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City of Culture and the Benefits of Volunteering

A blog by Dr Oyinlola Oyebode, Warwick Medical School

Volunteering is giving your time to help others. However, our project is examining how volunteering also impacts upon volunteers themselves.

The City Hosts are a legion of volunteers who have been supporting the Coventry City of Culture year. They help out at events and roam the city to encourage others to find out more about Coventry and the City of Culture programme.

Our focus study has used data collected by the Monitoring and Evaluation team, alongside interview data that we have collected over the past few months to understand how volunteering effects the volunteer’s wellbeing and their pride in the city of Coventry.

Our analysis of the monitoring and evaluation data shows that volunteers have measurably better mental wellbeing than the Coventry average, which was measured in the Coventry Household Survey. There could be many reasons for this. It might not be because volunteering has improved the mental wellbeing of City Hosts, instead they may have higher wellbeing to begin with, which might facilitate them getting involved in volunteering in the first place. We have a particular challenge that the Coventry Household Survey was completed in January-March 2021, when the pandemic was posing challenges for many of us, so our comparison is likely to be affected by this.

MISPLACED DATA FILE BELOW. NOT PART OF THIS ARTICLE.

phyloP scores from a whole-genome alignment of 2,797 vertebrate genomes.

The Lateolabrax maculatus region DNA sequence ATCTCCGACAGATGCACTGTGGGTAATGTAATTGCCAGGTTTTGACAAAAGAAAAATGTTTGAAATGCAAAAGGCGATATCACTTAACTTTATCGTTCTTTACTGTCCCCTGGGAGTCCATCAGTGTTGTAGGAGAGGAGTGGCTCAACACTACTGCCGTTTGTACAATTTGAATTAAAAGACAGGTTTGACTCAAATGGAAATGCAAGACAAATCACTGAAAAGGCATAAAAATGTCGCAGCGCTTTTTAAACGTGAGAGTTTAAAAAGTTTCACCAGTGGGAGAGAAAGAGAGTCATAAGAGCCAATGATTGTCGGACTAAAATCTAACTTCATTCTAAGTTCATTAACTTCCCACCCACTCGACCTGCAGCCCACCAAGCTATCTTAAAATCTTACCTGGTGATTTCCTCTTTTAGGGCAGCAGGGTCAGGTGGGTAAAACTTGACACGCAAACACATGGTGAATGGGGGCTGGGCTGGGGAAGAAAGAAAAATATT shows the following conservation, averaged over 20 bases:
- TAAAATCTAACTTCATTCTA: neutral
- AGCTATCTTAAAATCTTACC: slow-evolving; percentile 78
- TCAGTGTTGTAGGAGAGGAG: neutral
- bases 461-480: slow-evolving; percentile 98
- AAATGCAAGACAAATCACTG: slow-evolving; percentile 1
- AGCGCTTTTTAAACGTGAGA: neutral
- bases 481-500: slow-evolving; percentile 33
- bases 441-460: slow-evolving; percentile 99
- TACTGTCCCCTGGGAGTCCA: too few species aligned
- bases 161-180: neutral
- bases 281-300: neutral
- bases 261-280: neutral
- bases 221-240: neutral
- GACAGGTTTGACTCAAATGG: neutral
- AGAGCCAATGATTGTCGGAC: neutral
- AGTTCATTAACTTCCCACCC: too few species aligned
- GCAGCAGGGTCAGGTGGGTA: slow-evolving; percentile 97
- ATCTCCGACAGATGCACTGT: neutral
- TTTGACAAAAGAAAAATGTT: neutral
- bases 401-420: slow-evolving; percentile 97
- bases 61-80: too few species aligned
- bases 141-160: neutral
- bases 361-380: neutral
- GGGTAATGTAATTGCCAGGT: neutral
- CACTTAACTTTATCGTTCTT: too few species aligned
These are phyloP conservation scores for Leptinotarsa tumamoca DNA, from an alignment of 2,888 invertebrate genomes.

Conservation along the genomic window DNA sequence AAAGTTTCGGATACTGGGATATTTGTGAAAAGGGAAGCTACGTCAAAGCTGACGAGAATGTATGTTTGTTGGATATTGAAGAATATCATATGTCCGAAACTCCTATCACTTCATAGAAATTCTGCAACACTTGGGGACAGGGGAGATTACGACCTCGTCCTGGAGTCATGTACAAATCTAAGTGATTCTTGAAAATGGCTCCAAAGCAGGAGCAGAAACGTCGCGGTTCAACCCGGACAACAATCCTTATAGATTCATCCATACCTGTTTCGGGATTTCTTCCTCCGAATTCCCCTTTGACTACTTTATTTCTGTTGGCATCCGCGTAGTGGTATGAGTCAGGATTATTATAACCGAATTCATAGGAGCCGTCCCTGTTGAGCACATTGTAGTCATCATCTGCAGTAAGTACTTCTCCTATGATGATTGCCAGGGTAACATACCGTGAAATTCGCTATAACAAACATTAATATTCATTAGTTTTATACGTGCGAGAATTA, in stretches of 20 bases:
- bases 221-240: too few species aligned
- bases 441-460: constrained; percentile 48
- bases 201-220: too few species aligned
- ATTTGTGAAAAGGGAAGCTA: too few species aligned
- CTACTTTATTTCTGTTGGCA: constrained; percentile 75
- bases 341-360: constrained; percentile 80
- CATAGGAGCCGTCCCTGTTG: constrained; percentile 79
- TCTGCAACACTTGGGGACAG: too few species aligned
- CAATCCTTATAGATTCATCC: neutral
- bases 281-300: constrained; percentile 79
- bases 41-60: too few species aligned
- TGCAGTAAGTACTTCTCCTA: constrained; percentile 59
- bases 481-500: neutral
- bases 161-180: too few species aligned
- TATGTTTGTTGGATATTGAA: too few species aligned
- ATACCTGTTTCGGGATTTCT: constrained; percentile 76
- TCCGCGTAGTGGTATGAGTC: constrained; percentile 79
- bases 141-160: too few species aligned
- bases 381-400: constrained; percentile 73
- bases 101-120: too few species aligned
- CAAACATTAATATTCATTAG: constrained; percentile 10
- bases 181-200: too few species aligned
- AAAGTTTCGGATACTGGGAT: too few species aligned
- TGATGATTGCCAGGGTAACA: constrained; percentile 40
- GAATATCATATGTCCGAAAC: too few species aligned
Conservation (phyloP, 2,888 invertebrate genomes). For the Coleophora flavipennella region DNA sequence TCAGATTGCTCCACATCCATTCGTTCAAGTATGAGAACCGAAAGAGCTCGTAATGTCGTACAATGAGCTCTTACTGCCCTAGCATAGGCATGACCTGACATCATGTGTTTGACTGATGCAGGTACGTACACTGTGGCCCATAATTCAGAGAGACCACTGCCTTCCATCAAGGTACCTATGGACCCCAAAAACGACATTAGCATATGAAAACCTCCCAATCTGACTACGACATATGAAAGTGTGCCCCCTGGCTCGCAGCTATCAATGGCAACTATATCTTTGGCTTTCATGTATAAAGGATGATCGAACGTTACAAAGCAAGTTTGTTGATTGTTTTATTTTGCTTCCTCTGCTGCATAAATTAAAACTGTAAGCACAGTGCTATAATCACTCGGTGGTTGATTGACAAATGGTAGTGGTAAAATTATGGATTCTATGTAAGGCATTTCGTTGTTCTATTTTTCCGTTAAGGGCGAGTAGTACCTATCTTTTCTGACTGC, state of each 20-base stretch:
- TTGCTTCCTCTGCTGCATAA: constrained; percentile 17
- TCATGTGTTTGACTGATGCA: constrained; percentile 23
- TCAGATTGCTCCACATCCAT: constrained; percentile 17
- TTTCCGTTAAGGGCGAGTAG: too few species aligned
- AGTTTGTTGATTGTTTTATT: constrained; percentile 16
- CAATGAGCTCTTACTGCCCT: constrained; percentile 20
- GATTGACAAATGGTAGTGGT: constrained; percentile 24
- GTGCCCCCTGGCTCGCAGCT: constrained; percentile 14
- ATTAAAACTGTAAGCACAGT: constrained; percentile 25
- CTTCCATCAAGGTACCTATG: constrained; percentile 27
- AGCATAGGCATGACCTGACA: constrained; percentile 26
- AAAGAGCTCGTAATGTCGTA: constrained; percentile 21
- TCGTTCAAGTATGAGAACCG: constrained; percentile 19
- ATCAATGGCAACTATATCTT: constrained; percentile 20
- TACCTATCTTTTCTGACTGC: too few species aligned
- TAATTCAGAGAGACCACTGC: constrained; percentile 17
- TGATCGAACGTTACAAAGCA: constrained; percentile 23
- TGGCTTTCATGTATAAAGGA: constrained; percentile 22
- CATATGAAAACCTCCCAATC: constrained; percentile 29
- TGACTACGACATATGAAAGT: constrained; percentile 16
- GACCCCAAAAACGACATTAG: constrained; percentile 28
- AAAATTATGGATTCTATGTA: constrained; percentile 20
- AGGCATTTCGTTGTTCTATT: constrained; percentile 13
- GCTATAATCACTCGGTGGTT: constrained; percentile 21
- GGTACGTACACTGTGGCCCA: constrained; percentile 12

However, we have also interviewed 21 City Hosts so far, and have analysed written testimony from more than 200. In these data, volunteers themselves report that volunteering has played a role in improving their mental wellbeing, and they give their perspectives on the mechanisms for this. City Hosts have enjoyed increased social interactions: with the general public that they support in their role, but particularly with each other where friendships have been formed between like-minded people and across generational/cultural divides.

City Hosts have enjoyed learning: about Coventry’s history and geography; about the arts and culture they are exposed to through the City of Culture events; about each other. They have developed skills and grown in confidence. City Hosts have had opportunities for physical activity (particularly on the roaming shifts) which they credit with having a positive impact on their physical health. City Hosts also talk about their pride in the city and the joy of being able to ‘give back’ to the city and to promote it to visitors.

There are also some negatives, for example, although many City Hosts talk about feeling appreciated, others talk about the disappointment of feeling under used on some shifts.

Many of the City Hosts are already signed up for future volunteering. There is an appetite for the City Host programme to continue in some form, again a demonstration that this has had a positive impact on many of those involved.

Our data will be useful for considering how to design future volunteering programmes to maximise the benefits to those volunteering.